If you can think back to what you knew about Salzman going into making this and what you know now, how did your view of her change and what do you hope the audience will take away?
When I went in to speak with Nancy, I didn’t know her very well at all. I didn’t know if she still supported Keith. All I knew was that she was willing to sit and start from the beginning. We turned our cameras on and there wasn’t a lot of pre-interviewing to know where she stood. And what I saw was an evolution. I don’t think she was in the same place as when we began filming and when we finished filming two years later, because she was privy to the discovery that came out and information that was exposed during the trial, which caused her to reevaluate.
I am somebody who believes that we have a responsibility to try to understand points of view that are different from our own. I feel that the underlying psychology that’s explored in The Vow is a microcosm of our world today. We’re living in these radically uncertain times where truth and trust and the most basic building blocks of family, community and democracy are contested, and so we need connection, belonging and to be witnessed more than ever. And I think that’s what people, including Nancy, were looking for in creating this community. No one is looking to join a cult. People were looking for this connection and this community, and it’s important to see that’s what motivated people. So I think what was confirmed for me in talking with her is that she really believed that what she was doing was good, and she really believed in Keith.
In terms of this kind of filmmaking where you’re trying to get all of these different perspectives, I think it’s so important at this time of takedown culture, and democracy is at threat because of it. On both sides of the aisle, there is this sort of siloed thinking and refusal to speak with each other. Democracy started as debate and discussion, with people who did not agree with you, in the [Athenian] Agora, and that’s where you see progress and connections we never imagined; through radical empathy and people finding some sort of commonality. That’s where bills get passed through Congress, and that’s disappearing in our world.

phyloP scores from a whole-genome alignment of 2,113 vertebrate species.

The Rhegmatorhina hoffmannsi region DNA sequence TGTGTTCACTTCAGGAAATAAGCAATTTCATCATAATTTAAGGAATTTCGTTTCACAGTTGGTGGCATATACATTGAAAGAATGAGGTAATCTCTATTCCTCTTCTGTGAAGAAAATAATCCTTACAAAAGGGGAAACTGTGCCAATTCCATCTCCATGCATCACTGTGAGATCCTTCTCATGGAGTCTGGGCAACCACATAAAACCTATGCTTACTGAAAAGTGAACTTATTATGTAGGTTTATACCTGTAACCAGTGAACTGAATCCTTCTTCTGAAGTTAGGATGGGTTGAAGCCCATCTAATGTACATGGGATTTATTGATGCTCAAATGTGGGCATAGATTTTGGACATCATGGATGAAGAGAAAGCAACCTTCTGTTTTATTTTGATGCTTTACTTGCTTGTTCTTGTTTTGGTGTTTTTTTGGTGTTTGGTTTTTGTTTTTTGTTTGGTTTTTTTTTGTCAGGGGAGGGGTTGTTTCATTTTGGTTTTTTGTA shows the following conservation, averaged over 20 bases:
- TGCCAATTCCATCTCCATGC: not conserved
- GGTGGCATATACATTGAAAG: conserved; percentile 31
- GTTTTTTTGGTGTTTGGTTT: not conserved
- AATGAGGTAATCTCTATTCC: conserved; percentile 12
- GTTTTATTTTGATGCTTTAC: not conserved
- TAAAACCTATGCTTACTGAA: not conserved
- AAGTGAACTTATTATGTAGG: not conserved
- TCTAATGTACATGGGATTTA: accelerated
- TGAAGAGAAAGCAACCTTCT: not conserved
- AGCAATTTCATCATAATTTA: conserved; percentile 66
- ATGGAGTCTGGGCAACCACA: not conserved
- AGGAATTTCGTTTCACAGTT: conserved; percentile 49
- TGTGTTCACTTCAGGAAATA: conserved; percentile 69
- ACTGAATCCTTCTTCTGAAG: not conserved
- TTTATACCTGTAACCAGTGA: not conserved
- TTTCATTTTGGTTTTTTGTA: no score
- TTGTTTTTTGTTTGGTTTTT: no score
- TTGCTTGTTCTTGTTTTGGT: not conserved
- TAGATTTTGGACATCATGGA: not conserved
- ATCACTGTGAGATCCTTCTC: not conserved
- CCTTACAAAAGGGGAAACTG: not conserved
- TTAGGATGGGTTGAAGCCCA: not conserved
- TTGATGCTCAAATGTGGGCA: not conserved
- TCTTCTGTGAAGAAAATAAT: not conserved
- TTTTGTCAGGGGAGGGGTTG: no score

And I see that the documentary space can be this form of democracy, where you can bring in these different points of view, and can bear witness and allow an audience to decide for themselves and to debate. And I think the extraordinary thing about these cult stories — because I maybe would argue that we’re living in a time where our political leadership has been a cult, and we were making it at that time — is that it invites people to ask very big questions about our society and ourselves. The easiest thing to do is to look at some of these characters and call them ignorant or brainwashed, but I think it’s really important to look at what in our societies has led to the creation of situations like NXIVM. Throughout my work in Control Room and The Square, I’ve looked at the danger of only looking at a situation with one point of view. And what happened with NXIVM was an extreme example of only one point of view being allowed in.
Is there more story to tell — are you filming now in the background?
(Laughs.) I am not filming in the background. I do think there is a fascinating story to be told about NXIVM Mexico. We did do a lot of filming in Mexico and there’s only a small fraction of that filming included because the spine of the story was the trial. The Mexico story, which involved some prominent people and children of politicians, did not come up very much in the trial and so it didn’t really have space. But I think it’s fascinating because these are not young women; Emiliano Salinas is someone who was the son of a president, who went to Harvard Business School and was a different story, but a fascinating story, when it came to another piece of this story. But unless something big happens — I don’t know what that would be — I think Part Two is it.
Yet it sounds like you have a story still to explore.
(Laughs.) I do. It’s out there. The footage is there. But, my children have grown up hearing about Nancy and Keith, and so I think I need to take a little bit of a break from it.
This interview has been edited for length and clarity.